Jet stream changes may bring warmer weather to UK
- 17 July 2012
- From the section Science & Environment
The jet stream is likely to change course soon, ending the UK's spell of miserable weather, forecasters say.
The UK is expected to get drier and warmer next week but only after more rain hits an already record summer.
This year has seen the wettest April, the wettest June and the wettest April-to-June period on record.
The cause has been the unusually southerly location of the jet stream, a high-altitude belt of wind; but it is expected to move northwards soon.
This should bring more normal summer weather - probably in time for the Olympics.
"Around the middle of next week, pressure will build - the Azores high," said BBC weather presenter Cecilia Daly.
"This would allow our weather to take on more normal summer characteristics."
But changeable weather can be expected until that point, especially in north-western parts of the UK.
The anticipated change would put an end to an intense period that has seen serious flooding in most parts of the UK, with several areas experiencing an entire month's rain in a single day.
At one point earlier this month, the Environment Agency issued flood warnings in 171 locations simultaneously.
The trend has continued in early July, with England and Wales both experiencing above average rainfall.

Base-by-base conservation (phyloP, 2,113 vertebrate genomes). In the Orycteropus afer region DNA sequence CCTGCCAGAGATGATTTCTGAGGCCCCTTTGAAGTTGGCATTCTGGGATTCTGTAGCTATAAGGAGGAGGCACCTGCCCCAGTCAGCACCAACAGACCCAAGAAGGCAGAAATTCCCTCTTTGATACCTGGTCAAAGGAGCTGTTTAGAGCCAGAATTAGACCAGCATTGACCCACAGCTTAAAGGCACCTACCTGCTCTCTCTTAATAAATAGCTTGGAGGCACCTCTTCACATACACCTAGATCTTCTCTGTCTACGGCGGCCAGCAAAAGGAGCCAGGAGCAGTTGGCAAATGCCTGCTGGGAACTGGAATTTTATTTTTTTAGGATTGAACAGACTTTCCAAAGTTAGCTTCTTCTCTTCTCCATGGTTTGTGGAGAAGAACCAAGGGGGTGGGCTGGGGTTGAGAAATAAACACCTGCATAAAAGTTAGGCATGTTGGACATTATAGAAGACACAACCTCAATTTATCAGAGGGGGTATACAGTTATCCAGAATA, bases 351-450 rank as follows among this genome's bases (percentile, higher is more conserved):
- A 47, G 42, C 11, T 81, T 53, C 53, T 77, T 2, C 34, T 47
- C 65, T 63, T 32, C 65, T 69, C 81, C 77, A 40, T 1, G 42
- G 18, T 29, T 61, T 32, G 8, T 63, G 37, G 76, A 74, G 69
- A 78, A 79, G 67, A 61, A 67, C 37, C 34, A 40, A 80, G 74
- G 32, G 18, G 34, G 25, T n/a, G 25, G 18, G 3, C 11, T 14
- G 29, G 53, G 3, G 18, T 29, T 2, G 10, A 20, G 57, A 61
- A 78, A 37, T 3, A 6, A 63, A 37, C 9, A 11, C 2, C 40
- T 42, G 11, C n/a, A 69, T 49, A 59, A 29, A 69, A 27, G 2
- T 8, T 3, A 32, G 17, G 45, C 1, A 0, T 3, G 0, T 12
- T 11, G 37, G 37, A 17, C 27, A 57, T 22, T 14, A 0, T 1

There are four jet streams circling the globe, two each in the northern and southern hemispheres.
They flow at an altitude of about 7-10km (4.5-6 miles) from west to east.
Aircraft flying from North America to Europe typically take advantage of the northern hemisphere polar jet to speed their journeys.
The jet stream's path is far from uniform and its location can vary.
In summer it usually sits to the north of the UK, making British weather a slightly cooler version of what continental Europe is experiencing.
But for much of 2012, it sat much farther south. The high-velocity wind effectively sucked moisture from the Atlantic Ocean and kept the UK cool and wet.
Effects have been very different on the other side of the Atlantic. More than half of the US is in drought and disasters have officially been declared in 1,000 counties spanning 26 states.
As the jet stream moves northwards, as it is expected to do, the UK's weather should return to a more conventional pattern.
"What that means is it's taking those weather systems further north with it, so things should really settle down a little bit more over the south," said Dave Britton of the Met Office.
"But [it will be] bringing more in the way of wet conditions to northwest Scotland."